Posted on

Fate And Ravens

Art By: Olga Tereshenko

Cyneric should not have been able to hear the ravens. The soft beats of their wings in red sunset. The rasp of their calls to each other. Not over the stomach-churning cracks of spears against shields, swords against armor, axes against bone.

His horse pranced and turned beneath him. Defeat and death were imminent. Even the seasoned warhorse felt the instinct to retreat. And, from atop the horse, Cyneric could see the stretch of the battle. If they retreated now, their clan would have at least a few of their fathers and brothers and sons to complete the year’s harvest.

He wore the horn. If he put it to his lips, the battle would be done. They would flee through the cover of night. Some would not make it. But some would.

A raven flapped closer. The bird circled and glided. Circled and glided.

Right over Cyneric’s head.

He should have put the horn to his lips. He should be watching the battle; their line would break soon and he would be the first the enemy sought out and killed.

But he couldn’t take his eyes off the ravens. Birds of death, the soldiers called them. And with the way their glistening black feathers contrasted the oranges of the sunset behind them–and the reds of the carnage beneath them–the birds certainly seemed like the bringers of death.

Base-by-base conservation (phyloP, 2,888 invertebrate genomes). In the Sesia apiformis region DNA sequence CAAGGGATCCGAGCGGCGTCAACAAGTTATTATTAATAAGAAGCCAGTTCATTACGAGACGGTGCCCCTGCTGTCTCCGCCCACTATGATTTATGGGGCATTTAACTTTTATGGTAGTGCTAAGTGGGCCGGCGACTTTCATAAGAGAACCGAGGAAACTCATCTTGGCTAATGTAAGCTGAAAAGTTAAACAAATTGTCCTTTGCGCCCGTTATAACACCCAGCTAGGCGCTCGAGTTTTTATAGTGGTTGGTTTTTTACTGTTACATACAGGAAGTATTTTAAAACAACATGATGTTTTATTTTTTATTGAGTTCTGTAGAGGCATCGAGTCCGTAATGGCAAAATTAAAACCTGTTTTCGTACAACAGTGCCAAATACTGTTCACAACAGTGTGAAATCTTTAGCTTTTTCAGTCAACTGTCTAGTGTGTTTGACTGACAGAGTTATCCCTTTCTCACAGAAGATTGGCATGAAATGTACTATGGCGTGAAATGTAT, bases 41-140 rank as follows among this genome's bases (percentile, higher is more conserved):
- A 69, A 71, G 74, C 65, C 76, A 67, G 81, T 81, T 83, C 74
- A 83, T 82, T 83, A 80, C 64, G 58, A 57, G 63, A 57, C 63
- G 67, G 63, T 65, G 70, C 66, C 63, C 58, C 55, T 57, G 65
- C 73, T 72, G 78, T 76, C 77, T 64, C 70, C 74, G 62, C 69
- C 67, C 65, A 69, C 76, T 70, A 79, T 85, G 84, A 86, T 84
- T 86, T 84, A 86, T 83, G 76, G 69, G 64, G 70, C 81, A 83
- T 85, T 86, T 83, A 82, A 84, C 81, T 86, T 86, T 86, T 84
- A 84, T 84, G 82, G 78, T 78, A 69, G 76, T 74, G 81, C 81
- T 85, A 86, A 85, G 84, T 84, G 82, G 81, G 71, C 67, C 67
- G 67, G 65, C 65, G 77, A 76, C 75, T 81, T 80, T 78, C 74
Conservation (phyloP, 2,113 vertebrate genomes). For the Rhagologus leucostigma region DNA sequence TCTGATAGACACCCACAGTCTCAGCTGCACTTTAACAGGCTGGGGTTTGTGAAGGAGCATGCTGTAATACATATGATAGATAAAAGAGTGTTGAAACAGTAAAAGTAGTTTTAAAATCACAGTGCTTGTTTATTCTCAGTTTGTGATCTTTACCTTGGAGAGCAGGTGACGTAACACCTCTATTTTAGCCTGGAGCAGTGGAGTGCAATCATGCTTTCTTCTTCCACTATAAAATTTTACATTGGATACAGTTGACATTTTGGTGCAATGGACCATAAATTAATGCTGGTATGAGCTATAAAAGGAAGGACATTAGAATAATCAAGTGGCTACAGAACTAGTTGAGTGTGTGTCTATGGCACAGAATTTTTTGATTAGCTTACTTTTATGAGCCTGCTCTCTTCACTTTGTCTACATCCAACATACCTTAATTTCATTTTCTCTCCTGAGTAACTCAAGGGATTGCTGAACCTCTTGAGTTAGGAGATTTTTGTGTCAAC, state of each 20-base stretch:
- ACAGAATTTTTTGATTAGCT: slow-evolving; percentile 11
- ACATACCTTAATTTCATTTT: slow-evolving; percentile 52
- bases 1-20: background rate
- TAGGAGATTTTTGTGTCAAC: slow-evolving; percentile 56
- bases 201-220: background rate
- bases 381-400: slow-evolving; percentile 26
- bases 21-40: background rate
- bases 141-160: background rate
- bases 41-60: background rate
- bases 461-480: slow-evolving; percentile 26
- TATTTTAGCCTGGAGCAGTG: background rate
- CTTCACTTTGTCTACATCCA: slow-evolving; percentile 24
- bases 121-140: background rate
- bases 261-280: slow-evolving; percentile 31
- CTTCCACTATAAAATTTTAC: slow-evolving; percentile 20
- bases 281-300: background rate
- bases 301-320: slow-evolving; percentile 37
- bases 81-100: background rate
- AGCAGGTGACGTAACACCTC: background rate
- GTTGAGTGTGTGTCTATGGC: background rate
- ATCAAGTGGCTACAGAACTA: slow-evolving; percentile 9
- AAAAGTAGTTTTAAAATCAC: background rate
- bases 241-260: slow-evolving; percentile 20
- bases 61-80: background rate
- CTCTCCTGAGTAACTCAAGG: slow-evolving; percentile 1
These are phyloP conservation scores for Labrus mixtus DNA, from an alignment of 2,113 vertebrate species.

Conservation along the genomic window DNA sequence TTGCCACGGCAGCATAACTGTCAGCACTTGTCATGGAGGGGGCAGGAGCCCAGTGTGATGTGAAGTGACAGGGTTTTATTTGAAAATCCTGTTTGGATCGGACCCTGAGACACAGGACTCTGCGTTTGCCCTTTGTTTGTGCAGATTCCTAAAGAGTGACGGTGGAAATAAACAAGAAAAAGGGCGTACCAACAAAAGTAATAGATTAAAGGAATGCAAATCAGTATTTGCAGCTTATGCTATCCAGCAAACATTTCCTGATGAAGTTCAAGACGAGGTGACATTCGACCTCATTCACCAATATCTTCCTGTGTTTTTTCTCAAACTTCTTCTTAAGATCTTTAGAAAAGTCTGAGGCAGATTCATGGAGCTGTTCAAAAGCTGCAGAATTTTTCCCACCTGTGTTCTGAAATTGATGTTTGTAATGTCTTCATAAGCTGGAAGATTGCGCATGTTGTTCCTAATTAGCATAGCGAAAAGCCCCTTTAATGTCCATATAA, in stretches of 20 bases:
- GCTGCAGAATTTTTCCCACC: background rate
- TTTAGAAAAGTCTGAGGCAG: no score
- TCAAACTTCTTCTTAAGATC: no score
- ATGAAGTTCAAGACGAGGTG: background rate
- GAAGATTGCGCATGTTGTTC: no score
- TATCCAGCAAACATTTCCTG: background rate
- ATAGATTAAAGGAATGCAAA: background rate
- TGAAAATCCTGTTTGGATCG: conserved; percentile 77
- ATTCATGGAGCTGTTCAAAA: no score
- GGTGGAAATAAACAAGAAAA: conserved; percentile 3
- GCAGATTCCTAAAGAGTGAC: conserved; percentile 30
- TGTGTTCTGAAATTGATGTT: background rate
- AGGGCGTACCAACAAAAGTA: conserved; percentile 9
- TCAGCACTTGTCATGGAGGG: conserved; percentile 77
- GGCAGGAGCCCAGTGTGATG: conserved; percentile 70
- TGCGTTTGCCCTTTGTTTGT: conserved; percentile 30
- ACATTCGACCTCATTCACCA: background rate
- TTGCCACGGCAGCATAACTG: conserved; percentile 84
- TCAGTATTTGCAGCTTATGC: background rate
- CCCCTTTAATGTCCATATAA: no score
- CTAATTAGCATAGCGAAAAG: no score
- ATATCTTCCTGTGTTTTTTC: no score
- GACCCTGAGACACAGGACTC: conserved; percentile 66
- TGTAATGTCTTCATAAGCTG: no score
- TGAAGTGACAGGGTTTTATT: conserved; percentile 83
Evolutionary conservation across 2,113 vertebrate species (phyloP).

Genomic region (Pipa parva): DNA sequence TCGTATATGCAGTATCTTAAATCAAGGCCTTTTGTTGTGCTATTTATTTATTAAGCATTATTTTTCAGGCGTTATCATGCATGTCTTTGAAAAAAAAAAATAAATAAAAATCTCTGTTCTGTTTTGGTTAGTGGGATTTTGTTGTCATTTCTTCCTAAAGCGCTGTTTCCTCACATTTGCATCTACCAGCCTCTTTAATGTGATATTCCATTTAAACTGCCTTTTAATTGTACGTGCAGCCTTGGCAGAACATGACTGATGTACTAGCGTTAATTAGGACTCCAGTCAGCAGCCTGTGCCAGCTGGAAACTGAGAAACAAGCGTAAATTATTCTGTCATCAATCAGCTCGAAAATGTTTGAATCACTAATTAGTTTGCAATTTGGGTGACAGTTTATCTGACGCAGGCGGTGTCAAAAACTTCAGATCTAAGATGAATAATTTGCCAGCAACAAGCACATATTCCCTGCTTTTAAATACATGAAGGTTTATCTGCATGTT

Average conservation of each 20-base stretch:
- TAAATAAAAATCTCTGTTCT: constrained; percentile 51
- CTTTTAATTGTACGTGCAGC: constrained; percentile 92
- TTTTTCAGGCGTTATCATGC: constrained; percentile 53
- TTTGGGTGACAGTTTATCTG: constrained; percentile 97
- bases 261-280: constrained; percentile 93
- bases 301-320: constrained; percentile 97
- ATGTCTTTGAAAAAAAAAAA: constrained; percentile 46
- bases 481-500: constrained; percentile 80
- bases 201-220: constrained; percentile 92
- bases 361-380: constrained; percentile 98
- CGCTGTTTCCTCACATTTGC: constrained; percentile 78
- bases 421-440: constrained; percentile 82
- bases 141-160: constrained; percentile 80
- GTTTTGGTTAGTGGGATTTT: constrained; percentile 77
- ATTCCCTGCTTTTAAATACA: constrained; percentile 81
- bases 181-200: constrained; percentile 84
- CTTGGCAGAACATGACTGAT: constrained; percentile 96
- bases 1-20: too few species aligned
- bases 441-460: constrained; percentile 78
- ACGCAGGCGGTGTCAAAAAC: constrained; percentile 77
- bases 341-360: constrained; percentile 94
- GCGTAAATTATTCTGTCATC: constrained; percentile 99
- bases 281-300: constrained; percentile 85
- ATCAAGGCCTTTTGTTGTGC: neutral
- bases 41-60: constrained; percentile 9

Or the bringers of fate.

Maybe they were one-in-the same, death and a soldier’s fate. But Cyneric only feared one of them.

The realization grabbed hold of Cyneric, like a brisk breath of wind between the joints of his armor. He wasn’t afraid of death. He’d seen it as a child. His two sisters. His eldest brother. His mother. Death was a season you couldn’t escape long.

It was fate that terrified Cyneric. A fate he couldn’t escape. A life planned before him and no matter how he thrashed, he could not escape the sinking pull of fate.

His horse danced beneath him. The ravens flapped and circled. Flapped and circled above him. Around him.

Ravens. The omens of death. The bringers of fate.

Cyneric snatched up his horn. He pressed it to his lips. But the call he breathed into it was not of retreat.

It was a forward advance.

As Cyneric urged his horse into the fray, the sounds of battle returned to his ears. The scrape of sword meeting sword. The splintering of wood. The fracturing of flesh. The cries of anger and anguish and terror.

And, in the midst of the chaos, Cyneric joined his sword to the sound, joined his will to the combat.

The ravens continued to glide and circle over Cyneric. But he chose not to hear them. He chose to pretend away his fate. If only for the few moments before his death found him.

ART CRED:  Olga Tereshenko